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In Review: Lo-ghost at Café Roux Cape Town

A emotive performance that leaves few feelings unexplored.

28 Feb 2017 / Opinion / written by Tecla Ciolfi / Pics by Laura McCullagh

Lo-ghost is an alternative pop duo that I was told to check out about six months ago but I never got round to it because, life, and without any preconceived notions my expectations aren’t wild for the night’s proceedings.

I arrive to a full house and after being seated in what looks like a naughty corner, don’t have to wait very long for Shannon Devy and Evan Strauss to take the stage. The instrumentation between the duo is immense as Devy switches between an electronic sampling pad, full drum kit and guitar while Strauss holds his own on keys, guitar and sampling pad.

From the onset it’s clear that Devy’s voice that is the real force here. Brazen and vast, she exercises masterful control over it, not once letting it overpower or shadow her partner. However, her power behind the kit does, perhaps a fault of the engineer or acoustics but Strauss breaks a hard sweat to be heard.

Things are pulled back during ‘Night Flowers’, as a simple backing track provides a solid backbone for Devy and Strauss to explore the dynamics of their vocal harmonies. It displays a gentle electronic-rooted melody interspersed by quieter verses and a large, pop-centric chorus. Afterward, Strauss takes a moment to acknowledge his sister’s birthday and presence in the house. It’s a cutesy moment all-round.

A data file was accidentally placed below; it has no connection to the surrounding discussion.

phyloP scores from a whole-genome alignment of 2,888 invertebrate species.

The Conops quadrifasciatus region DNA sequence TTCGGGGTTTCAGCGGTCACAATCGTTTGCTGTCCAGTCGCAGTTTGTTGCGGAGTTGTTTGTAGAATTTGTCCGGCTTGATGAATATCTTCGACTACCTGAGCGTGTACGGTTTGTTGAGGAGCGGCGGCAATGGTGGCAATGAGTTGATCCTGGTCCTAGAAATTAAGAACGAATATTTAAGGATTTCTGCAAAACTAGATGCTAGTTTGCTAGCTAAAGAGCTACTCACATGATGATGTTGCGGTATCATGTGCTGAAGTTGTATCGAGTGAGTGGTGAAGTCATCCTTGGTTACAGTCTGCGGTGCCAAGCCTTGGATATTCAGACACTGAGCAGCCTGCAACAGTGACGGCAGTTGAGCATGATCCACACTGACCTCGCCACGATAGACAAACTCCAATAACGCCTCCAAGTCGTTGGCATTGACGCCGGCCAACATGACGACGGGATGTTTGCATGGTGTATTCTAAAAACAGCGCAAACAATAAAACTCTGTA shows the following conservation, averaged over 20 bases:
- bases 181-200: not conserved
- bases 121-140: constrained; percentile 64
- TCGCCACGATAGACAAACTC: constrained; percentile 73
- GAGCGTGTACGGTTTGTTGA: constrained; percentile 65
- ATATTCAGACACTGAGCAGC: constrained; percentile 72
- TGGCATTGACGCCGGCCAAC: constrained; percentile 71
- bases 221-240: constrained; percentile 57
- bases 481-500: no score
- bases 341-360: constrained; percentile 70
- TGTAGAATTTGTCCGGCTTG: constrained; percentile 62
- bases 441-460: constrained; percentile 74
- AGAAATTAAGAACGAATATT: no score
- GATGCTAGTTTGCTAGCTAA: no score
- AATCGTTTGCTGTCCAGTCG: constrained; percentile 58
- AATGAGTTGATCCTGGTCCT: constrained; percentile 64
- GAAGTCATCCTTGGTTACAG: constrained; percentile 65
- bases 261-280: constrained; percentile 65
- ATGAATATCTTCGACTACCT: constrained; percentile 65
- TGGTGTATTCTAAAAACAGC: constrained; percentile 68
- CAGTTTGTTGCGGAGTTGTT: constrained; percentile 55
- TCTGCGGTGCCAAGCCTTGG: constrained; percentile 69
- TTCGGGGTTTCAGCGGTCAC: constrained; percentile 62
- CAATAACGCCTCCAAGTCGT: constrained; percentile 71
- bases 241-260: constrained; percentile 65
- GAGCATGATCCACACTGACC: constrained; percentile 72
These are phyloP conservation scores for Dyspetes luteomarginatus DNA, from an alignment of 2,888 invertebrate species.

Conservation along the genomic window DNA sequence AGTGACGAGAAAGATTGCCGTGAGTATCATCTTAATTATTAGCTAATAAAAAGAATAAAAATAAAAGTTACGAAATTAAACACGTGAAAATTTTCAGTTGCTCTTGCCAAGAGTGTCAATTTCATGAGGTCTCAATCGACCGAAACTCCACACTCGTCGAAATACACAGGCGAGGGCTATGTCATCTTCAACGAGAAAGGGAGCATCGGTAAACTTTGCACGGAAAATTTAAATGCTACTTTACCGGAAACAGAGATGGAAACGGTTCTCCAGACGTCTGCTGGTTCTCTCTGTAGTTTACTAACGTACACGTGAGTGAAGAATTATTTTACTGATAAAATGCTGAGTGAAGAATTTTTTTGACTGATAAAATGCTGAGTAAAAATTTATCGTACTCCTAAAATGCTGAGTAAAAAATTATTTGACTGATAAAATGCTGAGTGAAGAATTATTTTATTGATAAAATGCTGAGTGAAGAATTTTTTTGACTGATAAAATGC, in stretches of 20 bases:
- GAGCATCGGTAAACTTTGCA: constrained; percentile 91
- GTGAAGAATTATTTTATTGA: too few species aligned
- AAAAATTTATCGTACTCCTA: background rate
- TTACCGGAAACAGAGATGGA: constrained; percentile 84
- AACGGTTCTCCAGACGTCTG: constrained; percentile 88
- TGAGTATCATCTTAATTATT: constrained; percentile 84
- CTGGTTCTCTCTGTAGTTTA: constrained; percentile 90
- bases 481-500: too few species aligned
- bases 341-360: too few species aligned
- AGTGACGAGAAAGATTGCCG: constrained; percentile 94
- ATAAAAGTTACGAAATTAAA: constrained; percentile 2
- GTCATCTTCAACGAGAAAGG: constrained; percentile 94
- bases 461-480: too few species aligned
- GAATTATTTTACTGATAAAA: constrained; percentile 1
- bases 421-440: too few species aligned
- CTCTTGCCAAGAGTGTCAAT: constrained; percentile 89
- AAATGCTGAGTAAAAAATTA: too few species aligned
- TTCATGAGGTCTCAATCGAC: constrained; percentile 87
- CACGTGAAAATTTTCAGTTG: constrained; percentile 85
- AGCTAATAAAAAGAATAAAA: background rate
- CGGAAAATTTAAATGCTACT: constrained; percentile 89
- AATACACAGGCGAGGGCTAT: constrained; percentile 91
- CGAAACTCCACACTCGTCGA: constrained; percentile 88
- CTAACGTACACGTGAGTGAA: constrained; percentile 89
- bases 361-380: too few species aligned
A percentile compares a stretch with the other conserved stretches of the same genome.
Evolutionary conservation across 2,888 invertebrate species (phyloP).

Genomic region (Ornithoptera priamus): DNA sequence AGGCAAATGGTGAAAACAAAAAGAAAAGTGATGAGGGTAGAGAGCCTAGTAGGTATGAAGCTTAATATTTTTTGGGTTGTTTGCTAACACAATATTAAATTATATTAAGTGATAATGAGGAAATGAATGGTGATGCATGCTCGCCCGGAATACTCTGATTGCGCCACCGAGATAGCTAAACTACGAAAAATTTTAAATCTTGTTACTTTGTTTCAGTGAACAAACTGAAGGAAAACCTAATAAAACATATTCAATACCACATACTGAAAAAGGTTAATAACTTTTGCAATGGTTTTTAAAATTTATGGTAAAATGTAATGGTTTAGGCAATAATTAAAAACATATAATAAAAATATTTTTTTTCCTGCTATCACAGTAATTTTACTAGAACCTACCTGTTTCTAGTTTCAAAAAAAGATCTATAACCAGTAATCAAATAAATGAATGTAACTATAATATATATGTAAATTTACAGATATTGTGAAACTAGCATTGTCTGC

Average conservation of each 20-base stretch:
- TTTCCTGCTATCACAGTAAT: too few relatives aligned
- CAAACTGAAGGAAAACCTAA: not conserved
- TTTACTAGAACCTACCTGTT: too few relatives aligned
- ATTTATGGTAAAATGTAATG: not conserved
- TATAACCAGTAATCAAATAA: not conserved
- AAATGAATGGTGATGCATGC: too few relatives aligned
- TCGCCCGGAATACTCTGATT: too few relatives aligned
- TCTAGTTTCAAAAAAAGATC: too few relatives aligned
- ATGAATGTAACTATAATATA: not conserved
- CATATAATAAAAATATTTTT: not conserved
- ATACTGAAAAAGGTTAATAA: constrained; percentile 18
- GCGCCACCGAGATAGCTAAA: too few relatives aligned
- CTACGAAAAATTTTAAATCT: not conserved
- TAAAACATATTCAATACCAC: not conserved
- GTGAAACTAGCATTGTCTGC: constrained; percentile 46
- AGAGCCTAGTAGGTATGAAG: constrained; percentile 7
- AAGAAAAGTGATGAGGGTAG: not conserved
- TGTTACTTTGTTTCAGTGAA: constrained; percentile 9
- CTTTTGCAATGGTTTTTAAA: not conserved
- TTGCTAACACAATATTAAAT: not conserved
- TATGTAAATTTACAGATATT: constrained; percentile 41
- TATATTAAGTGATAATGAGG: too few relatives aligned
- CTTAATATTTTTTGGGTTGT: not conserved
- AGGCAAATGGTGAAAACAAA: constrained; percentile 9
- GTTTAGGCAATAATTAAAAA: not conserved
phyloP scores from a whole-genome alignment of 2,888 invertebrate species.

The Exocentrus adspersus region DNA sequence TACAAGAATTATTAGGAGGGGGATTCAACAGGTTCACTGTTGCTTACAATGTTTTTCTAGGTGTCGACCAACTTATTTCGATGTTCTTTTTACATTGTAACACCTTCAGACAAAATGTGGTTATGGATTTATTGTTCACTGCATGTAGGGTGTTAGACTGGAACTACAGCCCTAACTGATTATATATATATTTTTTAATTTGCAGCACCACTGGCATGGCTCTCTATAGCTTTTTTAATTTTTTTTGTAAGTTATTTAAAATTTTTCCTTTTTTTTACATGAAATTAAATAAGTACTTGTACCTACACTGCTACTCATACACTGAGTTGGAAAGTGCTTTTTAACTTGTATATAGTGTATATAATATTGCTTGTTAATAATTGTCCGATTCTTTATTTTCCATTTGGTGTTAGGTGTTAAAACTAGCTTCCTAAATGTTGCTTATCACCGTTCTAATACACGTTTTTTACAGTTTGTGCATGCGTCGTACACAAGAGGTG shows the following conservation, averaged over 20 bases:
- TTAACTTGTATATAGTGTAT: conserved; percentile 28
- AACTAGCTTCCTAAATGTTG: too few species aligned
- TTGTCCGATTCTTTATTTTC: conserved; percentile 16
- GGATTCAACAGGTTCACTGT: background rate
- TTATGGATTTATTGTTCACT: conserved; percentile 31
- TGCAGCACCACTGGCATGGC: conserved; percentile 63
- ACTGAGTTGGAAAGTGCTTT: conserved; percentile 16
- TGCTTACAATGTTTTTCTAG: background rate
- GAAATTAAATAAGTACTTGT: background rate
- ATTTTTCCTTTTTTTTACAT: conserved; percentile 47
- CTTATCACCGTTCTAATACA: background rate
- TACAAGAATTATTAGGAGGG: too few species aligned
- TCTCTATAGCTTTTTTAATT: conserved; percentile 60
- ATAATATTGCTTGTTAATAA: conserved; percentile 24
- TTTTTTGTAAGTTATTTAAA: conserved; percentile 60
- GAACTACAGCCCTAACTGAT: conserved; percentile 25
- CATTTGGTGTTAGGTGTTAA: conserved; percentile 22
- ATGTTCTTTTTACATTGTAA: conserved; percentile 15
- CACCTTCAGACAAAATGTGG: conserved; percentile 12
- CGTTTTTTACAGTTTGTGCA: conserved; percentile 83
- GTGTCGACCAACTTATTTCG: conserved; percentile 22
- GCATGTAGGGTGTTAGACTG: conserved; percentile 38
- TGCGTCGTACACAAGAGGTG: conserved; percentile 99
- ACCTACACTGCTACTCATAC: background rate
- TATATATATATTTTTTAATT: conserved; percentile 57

Devy then explains that, because this isn’t a stereotypical show, its allowed them to change things up a bit, before sharing details of their creative process on their upcoming album. She tells us that the narrative themes of love, loss and being left behind are ones that keep reoccurring in their writing.

What follows is one of the rawest emotional vocal deliveries in recent memory. Devy’s recount of an apparent abandonment in ‘Quartz’ off their debut EP “Mother” comes to a head as she roars, “Would it be different if I was a son?” It’s met with resounding applause.

A decidedly difficult cover of Bon Iver’s ‘Heavenly Father’ by Devy is then attempted but it’s Strauss’s take on spoken word rock band Listener’s ‘Wooden Heart’ that raises the hairs on my arms. He morphs into truth-spitting preacher, shouting animatedly into the mic, the essence of Dan Smith clearly embodied. Devy sits on the floor in corner nodding her head repeatedly in lyrical solidarity. “We only have what we remember,” he concludes softly and I’ve basically fallen in love.

Devy takes the mic again before set closer ‘Ghost In A Blood Machine’. She shares with us the entertaining story of how their debut music video came to be – the result of which is a delicate weaving of a queer-positive narrative expressed through the contemporary movement of dancers Chester Martinez & Devon Marshbank.

Calls for an encore are met enthusiastically and I slip out before all the Hendrick’s ‘n’ tonics have a chance to catch up with me.

Since their opening last year, Café Roux’s new branch has allowed me to discover new acts again, in a setting that gives artists the opportunity and freedom to be heard and seen in a new light. Lo-ghost fully embraced this and it’s because of that that I’ll go out of my way to attend one of their performances again.

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Check out our exclusive gallery from this event.

 

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